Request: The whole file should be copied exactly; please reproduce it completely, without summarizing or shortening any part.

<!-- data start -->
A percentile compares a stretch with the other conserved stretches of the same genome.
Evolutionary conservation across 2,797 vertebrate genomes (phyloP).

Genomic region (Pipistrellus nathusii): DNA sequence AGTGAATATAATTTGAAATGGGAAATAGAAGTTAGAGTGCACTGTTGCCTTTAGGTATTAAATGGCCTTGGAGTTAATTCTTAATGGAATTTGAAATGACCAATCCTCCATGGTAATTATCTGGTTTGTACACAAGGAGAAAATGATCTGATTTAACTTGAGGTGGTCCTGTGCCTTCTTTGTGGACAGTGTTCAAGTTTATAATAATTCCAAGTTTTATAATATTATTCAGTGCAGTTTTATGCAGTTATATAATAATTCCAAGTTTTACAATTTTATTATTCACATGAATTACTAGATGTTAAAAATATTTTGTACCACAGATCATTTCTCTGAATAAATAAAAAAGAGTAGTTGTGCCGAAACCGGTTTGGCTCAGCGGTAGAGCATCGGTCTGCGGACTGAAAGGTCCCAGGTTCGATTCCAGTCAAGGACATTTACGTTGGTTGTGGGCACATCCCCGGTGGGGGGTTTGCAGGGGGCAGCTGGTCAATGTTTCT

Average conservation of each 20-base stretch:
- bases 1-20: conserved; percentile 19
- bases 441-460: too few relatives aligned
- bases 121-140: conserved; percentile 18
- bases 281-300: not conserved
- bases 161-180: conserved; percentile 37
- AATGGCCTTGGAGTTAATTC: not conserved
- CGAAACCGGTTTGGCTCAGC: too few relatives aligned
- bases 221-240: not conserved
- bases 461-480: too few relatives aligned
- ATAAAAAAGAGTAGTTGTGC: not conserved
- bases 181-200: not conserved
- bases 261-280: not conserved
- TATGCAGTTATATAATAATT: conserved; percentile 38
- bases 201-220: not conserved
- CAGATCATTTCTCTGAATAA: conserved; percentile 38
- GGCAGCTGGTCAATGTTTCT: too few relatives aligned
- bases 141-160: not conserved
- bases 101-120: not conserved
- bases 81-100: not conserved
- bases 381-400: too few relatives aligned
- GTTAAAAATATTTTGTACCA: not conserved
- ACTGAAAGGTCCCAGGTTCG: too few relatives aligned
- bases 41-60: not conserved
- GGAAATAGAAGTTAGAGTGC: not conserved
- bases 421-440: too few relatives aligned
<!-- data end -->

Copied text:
A percentile compares a stretch with the other conserved stretches of the same genome.
Evolutionary conservation across 2,797 vertebrate genomes (phyloP).

Genomic region (Pipistrellus nathusii): DNA sequence AGTGAATATAATTTGAAATGGGAAATAGAAGTTAGAGTGCACTGTTGCCTTTAGGTATTAAATGGCCTTGGAGTTAATTCTTAATGGAATTTGAAATGACCAATCCTCCATGGTAATTATCTGGTTTGTACACAAGGAGAAAATGATCTGATTTAACTTGAGGTGGTCCTGTGCCTTCTTTGTGGACAGTGTTCAAGTTTATAATAATTCCAAGTTTTATAATATTATTCAGTGCAGTTTTATGCAGTTATATAATAATTCCAAGTTTTACAATTTTATTATTCACATGAATTACTAGATGTTAAAAATATTTTGTACCACAGATCATTTCTCTGAATAAATAAAAAAGAGTAGTTGTGCCGAAACCGGTTTGGCTCAGCGGTAGAGCATCGGTCTGCGGACTGAAAGGTCCCAGGTTCGATTCCAGTCAAGGACATTTACGTTGGTTGTGGGCACATCCCCGGTGGGGGGTTTGCAGGGGGCAGCTGGTCAATGTTTCT

Average conservation of each 20-base stretch:
- bases 1-20: conserved; percentile 19
- bases 441-460: too few relatives aligned
- bases 121-140: conserved; percentile 18
- bases 281-300: not conserved
- bases 161-180: conserved; percentile 37
- AATGGCCTTGGAGTTAATTC: not conserved
- CGAAACCGGTTTGGCTCAGC: too few relatives aligned
- bases 221-240: not conserved
- bases 461-480: too few relatives aligned
- ATAAAAAAGAGTAGTTGTGC: not conserved
- bases 181-200: not conserved
- bases 261-280: not conserved
- TATGCAGTTATATAATAATT: conserved; percentile 38
- bases 201-220: not conserved
- CAGATCATTTCTCTGAATAA: conserved; percentile 38
- GGCAGCTGGTCAATGTTTCT: too few relatives aligned
- bases 141-160: not conserved
- bases 101-120: not conserved
- bases 81-100: not conserved
- bases 381-400: too few relatives aligned
- GTTAAAAATATTTTGTACCA: not conserved
- ACTGAAAGGTCCCAGGTTCG: too few relatives aligned
- bases 41-60: not conserved
- GGAAATAGAAGTTAGAGTGC: not conserved
- bases 421-440: too few relatives aligned